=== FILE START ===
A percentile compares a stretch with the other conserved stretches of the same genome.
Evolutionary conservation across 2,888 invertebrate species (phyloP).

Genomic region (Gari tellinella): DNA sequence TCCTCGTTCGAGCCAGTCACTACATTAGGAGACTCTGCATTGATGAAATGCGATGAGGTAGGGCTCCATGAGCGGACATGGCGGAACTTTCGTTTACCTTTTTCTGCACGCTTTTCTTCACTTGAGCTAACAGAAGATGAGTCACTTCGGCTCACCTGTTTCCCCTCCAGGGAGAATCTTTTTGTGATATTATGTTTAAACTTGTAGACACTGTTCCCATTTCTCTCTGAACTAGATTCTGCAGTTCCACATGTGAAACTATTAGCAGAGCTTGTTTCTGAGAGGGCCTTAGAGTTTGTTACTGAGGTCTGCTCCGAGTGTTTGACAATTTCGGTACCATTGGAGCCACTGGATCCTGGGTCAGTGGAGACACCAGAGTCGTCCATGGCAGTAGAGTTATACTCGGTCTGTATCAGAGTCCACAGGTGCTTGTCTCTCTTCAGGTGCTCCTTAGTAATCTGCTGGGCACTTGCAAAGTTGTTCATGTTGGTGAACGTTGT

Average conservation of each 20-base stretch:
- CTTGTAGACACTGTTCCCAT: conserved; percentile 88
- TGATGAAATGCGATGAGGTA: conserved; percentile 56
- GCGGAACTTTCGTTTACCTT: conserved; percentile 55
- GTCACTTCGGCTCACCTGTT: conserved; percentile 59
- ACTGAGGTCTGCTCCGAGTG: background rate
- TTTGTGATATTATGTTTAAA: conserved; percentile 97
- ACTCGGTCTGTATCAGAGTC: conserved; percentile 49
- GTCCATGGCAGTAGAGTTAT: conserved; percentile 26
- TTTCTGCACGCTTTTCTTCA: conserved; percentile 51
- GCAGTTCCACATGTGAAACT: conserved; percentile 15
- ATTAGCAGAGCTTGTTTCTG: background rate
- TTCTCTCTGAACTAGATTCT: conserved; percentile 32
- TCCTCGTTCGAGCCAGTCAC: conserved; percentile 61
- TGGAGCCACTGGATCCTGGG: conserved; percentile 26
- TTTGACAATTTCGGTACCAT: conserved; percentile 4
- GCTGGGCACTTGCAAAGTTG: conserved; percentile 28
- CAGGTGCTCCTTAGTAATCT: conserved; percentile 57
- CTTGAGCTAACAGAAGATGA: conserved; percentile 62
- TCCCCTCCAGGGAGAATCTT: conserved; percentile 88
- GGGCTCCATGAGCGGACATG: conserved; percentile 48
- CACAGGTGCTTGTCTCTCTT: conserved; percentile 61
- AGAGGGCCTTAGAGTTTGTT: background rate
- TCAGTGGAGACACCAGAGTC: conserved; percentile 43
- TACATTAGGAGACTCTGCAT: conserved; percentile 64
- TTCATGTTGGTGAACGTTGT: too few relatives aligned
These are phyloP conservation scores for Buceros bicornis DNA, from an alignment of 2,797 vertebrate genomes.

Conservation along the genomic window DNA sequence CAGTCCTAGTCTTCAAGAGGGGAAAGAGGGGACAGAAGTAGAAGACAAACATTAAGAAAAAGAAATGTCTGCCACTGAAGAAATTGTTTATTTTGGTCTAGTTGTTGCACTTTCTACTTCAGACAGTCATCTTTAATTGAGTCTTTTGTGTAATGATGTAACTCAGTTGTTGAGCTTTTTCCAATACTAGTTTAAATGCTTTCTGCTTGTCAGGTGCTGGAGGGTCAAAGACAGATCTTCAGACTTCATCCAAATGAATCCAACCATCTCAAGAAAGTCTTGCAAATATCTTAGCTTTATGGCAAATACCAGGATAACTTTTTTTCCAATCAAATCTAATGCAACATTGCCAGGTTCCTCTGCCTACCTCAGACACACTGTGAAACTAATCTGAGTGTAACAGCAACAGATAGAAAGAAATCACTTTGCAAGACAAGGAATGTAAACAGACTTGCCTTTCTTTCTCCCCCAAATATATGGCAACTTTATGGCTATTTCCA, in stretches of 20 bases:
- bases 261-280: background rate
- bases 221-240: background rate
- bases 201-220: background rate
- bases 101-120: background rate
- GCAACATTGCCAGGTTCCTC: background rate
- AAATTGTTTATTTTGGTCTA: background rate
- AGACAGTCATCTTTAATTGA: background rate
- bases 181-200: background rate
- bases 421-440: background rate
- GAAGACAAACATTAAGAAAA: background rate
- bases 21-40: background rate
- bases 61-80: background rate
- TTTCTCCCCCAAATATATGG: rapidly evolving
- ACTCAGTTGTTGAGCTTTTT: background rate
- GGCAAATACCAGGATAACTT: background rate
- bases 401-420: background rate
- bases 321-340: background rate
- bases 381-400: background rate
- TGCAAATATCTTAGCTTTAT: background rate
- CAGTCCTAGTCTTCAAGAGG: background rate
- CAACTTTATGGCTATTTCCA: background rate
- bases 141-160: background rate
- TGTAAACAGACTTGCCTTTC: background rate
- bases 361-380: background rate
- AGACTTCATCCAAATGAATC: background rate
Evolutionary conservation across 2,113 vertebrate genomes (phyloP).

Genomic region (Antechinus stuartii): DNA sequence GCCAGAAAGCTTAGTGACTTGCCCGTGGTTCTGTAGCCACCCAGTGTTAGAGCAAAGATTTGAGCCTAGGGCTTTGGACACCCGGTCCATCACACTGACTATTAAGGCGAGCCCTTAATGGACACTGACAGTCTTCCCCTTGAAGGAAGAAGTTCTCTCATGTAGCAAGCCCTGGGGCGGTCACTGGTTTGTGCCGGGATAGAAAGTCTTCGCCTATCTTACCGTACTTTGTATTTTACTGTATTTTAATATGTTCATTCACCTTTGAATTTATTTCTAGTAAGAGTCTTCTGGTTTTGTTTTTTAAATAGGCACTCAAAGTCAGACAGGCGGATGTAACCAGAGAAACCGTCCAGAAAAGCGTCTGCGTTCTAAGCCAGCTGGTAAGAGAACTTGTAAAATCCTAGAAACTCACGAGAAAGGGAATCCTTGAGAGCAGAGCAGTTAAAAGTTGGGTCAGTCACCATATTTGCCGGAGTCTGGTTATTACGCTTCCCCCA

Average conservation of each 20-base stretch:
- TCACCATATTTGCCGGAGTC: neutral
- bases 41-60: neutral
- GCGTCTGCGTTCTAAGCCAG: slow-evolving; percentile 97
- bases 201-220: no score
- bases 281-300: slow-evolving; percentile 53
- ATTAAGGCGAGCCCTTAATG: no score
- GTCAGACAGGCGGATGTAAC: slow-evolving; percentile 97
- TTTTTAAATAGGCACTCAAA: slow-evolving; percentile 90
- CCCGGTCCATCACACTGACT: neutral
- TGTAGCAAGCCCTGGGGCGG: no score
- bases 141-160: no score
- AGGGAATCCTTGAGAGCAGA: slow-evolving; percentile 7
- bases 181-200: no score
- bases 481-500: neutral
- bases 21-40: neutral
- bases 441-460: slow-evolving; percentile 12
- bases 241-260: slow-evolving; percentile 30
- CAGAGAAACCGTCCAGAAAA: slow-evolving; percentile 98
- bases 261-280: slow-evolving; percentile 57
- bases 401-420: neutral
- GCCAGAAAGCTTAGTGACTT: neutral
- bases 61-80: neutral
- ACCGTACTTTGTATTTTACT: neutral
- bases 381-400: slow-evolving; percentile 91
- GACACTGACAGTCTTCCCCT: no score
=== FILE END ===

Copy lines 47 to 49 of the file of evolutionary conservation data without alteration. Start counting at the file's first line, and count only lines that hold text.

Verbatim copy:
- bases 401-420: background rate
- bases 321-340: background rate
- bases 381-400: background rate